Cheers to Hundreds of Climate Protesters Who STOPPED the Harvard-Yale Football Game



On Saturday afternoon, at the annual Harvard-Yale football game being played in New Haven, Connecticut, protesters stormed out from the stands and onto the field with a large banner that said: “NOBODY WINS: YALE & HARVARD ARE COMPLICIT IN CLIMATE INJUSTICE.” They were demanding that the two elite Ivy League universities divest their investments in fossil fuels.1 They also demanded the canceling of the huge debt that Puerto Rico owes to capitalist investors. The Harvard-Yale game is one of the most storied rivalries in college sports history, and the acts and actual participation of students and alumni in this protest is not inconsequential, perhaps and hopefully a harbinger of things to come.

As the halftime ended and the game’s second half was about to start, about 70 protesters—from both schools—streamed out of the stands and sat down near midfield. They were joined by hundreds of other spectators—at its height, the protest was about 500 strong. This is significant and to be noted, on what happens when people defiantly step out in resistance and set an example.

The action stopped the game, which was being aired live on cable TV, for over half an hour. Several dozen cops surrounded the protesters, eventually forcing most of them off the field. Yale News reported that “a small number of students and alumni was arrested after they refused to give up their ground.”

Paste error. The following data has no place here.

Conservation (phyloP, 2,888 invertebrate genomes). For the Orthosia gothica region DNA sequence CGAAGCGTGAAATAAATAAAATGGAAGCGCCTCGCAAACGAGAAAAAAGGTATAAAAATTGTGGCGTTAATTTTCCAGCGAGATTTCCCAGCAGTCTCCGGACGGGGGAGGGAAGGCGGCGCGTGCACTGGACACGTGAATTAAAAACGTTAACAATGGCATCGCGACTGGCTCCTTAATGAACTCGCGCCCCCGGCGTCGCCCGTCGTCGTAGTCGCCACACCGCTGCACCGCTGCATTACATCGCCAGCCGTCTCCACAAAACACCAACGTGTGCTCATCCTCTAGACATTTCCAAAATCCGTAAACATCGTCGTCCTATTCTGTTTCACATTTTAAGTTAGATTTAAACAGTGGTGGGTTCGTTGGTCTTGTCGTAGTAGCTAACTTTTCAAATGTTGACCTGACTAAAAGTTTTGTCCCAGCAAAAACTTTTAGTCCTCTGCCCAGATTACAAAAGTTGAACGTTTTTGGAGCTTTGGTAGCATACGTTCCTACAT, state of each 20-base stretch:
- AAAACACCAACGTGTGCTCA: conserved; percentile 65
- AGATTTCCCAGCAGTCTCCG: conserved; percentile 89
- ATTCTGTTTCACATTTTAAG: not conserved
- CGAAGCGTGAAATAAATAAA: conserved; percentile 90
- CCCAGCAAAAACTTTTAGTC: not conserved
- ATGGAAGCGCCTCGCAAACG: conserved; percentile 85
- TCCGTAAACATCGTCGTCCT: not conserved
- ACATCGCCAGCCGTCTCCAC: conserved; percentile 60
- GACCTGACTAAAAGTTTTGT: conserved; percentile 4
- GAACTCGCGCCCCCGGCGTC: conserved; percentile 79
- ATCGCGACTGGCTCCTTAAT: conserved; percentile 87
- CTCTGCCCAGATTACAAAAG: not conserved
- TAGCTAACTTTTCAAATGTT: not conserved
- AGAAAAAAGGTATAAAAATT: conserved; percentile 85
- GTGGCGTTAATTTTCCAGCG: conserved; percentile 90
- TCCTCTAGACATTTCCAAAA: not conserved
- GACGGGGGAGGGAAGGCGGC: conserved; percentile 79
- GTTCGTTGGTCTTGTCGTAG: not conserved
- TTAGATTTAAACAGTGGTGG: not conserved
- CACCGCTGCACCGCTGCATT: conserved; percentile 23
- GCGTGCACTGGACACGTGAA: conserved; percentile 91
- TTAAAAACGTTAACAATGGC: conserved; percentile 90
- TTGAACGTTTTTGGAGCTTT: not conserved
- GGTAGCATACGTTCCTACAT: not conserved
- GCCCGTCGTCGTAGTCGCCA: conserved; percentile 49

A Harvard senior who was part of the protest said, “It was both scary and exhilarating.”

Cheers to the Harvard-Yale protesters for their courageous, creative and effective action that stopped business-as-usual and brought attention to the urgency of climate change that threatens humanity and the whole planet.

1. Both Yale and Harvard have enormous endowments that rely heavily on investments in fossil fuel industries. A statement from the campus group Divest Harvard said, “Students are tired of Harvard and Yale profiting off of climate destruction and neocolonial investments in Puerto Rico’s debt. It’s time for more than lip service and greenwashing from academic leaders. Harvard and Yale must address the climate emergency at the scale and with the urgency it demands. This action is only the beginning.”  [back]

Photo: twitter




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